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“FAIRY gold” in kids’ fables is magic money — a fortune that soon crumbles to be revealed as leaves, dust or worthless rubbish. More colloquially, it is precarious or illusory wealth that may vanish as swiftly as it is acquired. That was certainly the case with some speculators following the global banking crisis of 2007–2008.
The real victims, of course, were ordinary working-class families who lost their savings, their homes, their jobs and, sometimes, their lives as a consequence.
The crisis wasn’t some kind of aberration. Marx pointed out that while crises are endemic to capitalism, those involving what he called “fictitious capital,” a subset of financial capital, were central.
Financial capital to most people means money, or rather, money in the bank above and beyond what is necessary for survival and which potentially can be invested to make more money. Most people don’t have very much of it, and what they do have won’t “earn” them very much as interest.
But some people have lots, and corporations and banks have even more. Sometimes they invest it in “productive” capital: raw materials, energy, supplies and services and, above all, machinery (the “means of production”) and in the labour power of workers they employ.
Marx called this “real capital” alongside “money capital” — the actual funds used. This enables them to produce a commodity whose sale realises a profit — more financial capital — which may or may not be reinvested.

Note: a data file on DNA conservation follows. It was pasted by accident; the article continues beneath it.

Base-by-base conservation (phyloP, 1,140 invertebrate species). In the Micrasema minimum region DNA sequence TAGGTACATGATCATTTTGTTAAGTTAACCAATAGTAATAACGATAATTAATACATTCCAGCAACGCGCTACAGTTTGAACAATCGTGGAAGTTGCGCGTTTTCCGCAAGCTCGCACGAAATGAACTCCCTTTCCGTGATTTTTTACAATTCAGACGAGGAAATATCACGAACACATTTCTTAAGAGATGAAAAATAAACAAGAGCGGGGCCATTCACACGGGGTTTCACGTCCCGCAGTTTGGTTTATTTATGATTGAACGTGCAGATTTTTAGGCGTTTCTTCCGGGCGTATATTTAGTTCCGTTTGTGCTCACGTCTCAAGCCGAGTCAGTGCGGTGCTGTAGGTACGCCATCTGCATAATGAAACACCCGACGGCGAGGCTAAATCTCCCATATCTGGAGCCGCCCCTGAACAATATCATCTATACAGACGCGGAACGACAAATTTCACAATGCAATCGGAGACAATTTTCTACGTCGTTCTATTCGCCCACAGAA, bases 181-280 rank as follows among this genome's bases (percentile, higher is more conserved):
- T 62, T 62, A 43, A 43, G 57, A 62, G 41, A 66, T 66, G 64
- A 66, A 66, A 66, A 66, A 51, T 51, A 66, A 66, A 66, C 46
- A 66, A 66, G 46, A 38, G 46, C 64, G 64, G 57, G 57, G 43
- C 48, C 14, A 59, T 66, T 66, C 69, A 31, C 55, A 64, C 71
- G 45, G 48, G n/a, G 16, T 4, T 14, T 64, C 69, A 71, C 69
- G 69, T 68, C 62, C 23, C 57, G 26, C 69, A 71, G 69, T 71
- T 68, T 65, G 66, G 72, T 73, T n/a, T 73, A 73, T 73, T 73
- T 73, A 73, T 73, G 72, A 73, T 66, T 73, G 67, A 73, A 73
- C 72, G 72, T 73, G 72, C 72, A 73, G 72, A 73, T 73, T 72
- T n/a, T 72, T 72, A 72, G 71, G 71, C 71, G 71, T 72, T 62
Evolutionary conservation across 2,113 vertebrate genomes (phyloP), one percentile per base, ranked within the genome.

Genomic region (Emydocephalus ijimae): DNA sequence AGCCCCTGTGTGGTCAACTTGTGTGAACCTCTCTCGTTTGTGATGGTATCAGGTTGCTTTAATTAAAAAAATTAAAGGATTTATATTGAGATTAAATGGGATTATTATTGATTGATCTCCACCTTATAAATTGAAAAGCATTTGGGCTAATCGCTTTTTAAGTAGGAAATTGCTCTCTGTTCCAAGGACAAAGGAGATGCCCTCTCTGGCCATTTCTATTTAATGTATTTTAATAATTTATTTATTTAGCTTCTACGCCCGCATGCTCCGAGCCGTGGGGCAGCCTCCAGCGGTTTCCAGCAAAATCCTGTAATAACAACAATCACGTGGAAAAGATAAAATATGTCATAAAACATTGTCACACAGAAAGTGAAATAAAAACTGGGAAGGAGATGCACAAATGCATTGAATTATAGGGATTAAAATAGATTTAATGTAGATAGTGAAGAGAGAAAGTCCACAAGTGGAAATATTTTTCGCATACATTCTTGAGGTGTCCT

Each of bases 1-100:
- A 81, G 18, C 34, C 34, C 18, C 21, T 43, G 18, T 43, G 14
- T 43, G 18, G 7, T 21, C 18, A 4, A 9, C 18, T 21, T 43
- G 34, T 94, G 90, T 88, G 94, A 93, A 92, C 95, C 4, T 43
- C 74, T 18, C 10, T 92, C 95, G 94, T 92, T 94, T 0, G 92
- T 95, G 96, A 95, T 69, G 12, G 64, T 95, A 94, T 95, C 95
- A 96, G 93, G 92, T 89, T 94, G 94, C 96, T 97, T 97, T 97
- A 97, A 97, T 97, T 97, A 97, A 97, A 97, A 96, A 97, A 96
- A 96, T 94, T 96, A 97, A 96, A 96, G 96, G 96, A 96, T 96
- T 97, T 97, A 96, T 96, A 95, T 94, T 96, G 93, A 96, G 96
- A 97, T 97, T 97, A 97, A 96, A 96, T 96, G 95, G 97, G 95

“Fictitious capital” is different. Capitalism depends on credit and debt. It always has done. If you take out a loan — buy something with your credit card for example (two centuries ago it might have been a loan from a moneylender to buy seeds or tools), you have to work to pay it back — with interest. A factory owner who takes a loan to expand is “banking” on paying it back from the exploitation of future employees.
What is new today is financialisation’s global hold — and the fact that an ever increasing proportion of financial capital is, to use Marx’s term, “fictitious.”
“Fictitious capital” today is independent of the actual production of commodities (goods or services). At its heart it consists in essence of financial “claims” on goods and services that have not yet been produced (and which may never be produced), the promise of future earnings based on the surplus value created by workers who have yet to be employed.
It includes stocks, shares and other securities, which, said Marx, are “merely a title of ownership to a corresponding portion of the surplus-value to be realised by it” — essentially conferring on their owner a share in future profits, a share of the value appropriated from the labour of those who have produced it.